Cultura & Literatura
The Story of Roman Britain

The Story of Roman Britain

The Story of Roman Britain

Explore a fascinating ancient land of conflict and change in this BBC History Magazine collector’s edition: Roman Britain. Inside you will discover: ◆ A timeline of key milestones in Rome’s British adventure ◆ The exploits of the ancient Britons who battled the Roman invaders – and sometimes collaborated with them ◆ An in-depth look at everyday life for the inhabitants of the Roman province of Britannia ◆ Insights into Rome’s military campaigns in Britain – some successful, others ill-fated ◆ Dramatic accounts of the upheavals that preceded the collapse of Roman Britain ◆ Expert analysis of the Roman legacy in the physical and cultural landscape of Britain

United Kingdom
Immediate Media Company London Limited
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1 minutos

What have the Romans ever done for us? We all know, of course, the Monty Python sketch and the catalogue of bene!ts supposedly endowed by Roman conquerors. Yet the story of four and a half centuries of invasion, occupation and, !nally, desertion of Britain by the Romans is a complex and o"en nebulous one. This special edition explores the subject in depth. We meet the hardy peoples who inhabited this island at the time of Julius Caesar’s !rst foray in 55 BC, and ask whether they really were the proud, noble rebels portrayed by Roman writers such as Tacitus. We run our eye over the imperial forces in Britain, including the first British navy and the ill-fated Ninth Legion, lost in history. And we follow the campaigns waged across the island,…

7 minutos
the rise and fall of britannia

55 BC The Roman general Julius Caesar leads an army across ‘the Ocean’ (the English Channel) at the edge of the known world and into southern Britain. The expedition, undertaken primarily for propaganda reasons, is an almost total failure. Caesar’s army is hemmed in at the beachhead by overwhelming native forces and he is fortunate to escape with his life – but is nevertheless hailed as a hero back in Rome. AD 40-42 A crisis in southern Britain, possibly as a result of the warlike and expansionist tendencies of King Cunobelinus (later transformed by Shakespeare into Cymbeline), results in the exile of his son Adminus to Rome and, later, to the expulsion of British king Verica of the Atrebates in Hampshire. Verica flees to the emperor Claudius, and persuades him to invade Britain…

11 minutos
britain before the romans

Sometime around 320 BC, the Greek explorer Pytheas set off from his home town of Massalia (now called Marseilles) on an expedition to the mysterious northern limits of the continent. Because he was particularly interested in the source of tin, it was logical for him to follow the ancient tin route across south-west Gaul via the river Garonne to the Atlantic, and then to take ship on local boats for his onward venture into the unknown. His remarkable journey took him around Britain; it is possible that he also visited Iceland (called Thule in Latin) and the amberproducing coast of Denmark before returning home, where he wrote a book about his adventures, On the Ocean. The book no longer survives but it was quoted by other writers such as Strabo, Pliny…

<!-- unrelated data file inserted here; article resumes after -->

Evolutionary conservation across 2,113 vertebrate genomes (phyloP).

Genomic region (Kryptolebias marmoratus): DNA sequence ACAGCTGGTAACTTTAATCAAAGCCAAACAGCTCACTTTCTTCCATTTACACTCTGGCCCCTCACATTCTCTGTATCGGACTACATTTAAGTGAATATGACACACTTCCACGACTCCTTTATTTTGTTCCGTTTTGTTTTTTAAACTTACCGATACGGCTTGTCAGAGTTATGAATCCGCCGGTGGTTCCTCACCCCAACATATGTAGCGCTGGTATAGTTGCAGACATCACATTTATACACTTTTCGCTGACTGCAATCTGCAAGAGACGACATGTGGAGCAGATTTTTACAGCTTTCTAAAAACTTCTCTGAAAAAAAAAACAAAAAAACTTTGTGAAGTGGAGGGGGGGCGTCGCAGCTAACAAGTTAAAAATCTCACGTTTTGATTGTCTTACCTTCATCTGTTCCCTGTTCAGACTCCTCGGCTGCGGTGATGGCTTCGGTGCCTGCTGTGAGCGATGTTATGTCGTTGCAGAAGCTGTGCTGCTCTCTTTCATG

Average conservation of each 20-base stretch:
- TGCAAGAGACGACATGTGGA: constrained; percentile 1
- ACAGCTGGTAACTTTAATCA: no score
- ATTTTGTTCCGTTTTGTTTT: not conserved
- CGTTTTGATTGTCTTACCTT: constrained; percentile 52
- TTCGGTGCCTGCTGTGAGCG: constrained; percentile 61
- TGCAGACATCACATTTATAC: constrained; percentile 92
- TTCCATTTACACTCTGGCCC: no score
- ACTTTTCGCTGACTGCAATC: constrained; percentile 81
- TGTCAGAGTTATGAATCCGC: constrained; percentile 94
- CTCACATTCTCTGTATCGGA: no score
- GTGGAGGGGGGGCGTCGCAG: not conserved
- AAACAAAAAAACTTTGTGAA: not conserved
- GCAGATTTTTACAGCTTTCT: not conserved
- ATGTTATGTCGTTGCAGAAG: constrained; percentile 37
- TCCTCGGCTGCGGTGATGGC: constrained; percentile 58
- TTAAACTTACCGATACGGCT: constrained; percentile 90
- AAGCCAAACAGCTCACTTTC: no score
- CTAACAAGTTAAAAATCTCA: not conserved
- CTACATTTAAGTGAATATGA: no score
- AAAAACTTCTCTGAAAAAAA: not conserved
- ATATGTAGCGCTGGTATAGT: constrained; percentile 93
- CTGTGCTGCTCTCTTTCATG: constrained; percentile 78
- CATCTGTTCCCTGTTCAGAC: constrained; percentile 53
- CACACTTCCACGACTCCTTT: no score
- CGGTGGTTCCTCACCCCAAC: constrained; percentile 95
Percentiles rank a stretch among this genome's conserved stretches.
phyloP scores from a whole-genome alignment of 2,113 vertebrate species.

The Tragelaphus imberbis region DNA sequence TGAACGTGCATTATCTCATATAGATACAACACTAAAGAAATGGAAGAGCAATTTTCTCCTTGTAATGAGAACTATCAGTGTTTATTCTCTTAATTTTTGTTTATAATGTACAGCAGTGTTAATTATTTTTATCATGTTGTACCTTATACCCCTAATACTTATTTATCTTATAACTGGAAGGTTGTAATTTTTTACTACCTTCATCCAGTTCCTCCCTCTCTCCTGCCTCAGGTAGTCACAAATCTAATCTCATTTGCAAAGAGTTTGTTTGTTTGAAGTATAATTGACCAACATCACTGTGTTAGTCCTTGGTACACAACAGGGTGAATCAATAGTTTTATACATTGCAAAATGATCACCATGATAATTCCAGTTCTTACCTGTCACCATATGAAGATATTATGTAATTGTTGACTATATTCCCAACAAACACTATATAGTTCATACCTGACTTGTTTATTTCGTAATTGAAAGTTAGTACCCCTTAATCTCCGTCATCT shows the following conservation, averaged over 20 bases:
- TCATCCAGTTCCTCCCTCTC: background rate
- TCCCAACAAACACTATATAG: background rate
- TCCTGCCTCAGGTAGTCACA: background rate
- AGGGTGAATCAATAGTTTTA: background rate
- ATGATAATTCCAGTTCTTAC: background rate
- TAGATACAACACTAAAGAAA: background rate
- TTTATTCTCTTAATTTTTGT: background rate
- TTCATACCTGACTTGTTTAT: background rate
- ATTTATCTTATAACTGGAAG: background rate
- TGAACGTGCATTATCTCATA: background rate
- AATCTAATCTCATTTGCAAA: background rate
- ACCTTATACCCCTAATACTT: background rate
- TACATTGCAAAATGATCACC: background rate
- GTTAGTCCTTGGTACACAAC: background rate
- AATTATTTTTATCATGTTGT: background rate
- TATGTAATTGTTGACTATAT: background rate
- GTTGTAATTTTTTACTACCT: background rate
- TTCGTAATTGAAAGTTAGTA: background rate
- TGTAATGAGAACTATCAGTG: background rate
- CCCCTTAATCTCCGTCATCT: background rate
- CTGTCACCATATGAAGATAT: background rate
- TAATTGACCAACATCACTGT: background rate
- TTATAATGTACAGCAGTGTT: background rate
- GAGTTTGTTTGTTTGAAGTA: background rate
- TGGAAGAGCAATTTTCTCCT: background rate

6 minutos
roman britain

At the end of the first century BC, society in Britain and Ireland comprised a series of competing clans and tribal groups. Land was being intensively farmed and food supply was under the control of wealthy kings and queens, each supported by their own private army. Settlements were being increasingly defended as territories expanded and came into open conflict. All this was happening at a time when over in mainland Europe, large areas of land were being absorbed into the rapidly expanding Roman empire. By the mid-first century AD, Roman eyes were turning towards Britain. Britain represented a great prize for Rome: it had large amounts of grain and cattle, necessary to feed Rome’s army and urban poor, while iron, lead, gold and tin could be found in relatively abundant quantities in…

1 minutos
julius caesar’s double invasion

If at first you don’t succeed... come back next year and try invading again By 55 BC, the Roman general Julius Caesar had conquered much of France and Belgium, and led troops on a campaign into Germany. These superhuman achievements were being celebrated by the people of Rome and were used by Caesar as a way of advancing his own personal power. The expeditions he led into Britain in 55 and 54 BC were part of this plan of self-promotion: they were not intended as permanent conquest, but they helped advance his cause as Rome’s premier general. The expedition of 55 BC was not a great success. Trapped on the beach and hemmed in by the enemy, Caesar eventually managed to strike a deal with the British, leaving hastily in a fleet…

2 minutos
10 big questions about the conquest

The Roman invasion of Britain is an old, old story, but one that rewards reexamining. Five years ago, the reconstruction and display of the Hallaton helmet – a ceremonial Roman helmet found in an Iron Age shrine – prompted just that, shining a spotlight on relations between the invaders and the Britons, which were much more complex than often imagined. Did Britons really, as the helmet’s discovery implied, fight side by side with the Romans against their own people? Why might they have swapped their loyalties? And, even with local support, was it really an easy ride for the Romans? By combining archaeological discoveries with reports from ancient historians, we can piece together the events and motives of the time. From these, startling questions arise: were the Britons more prepared than…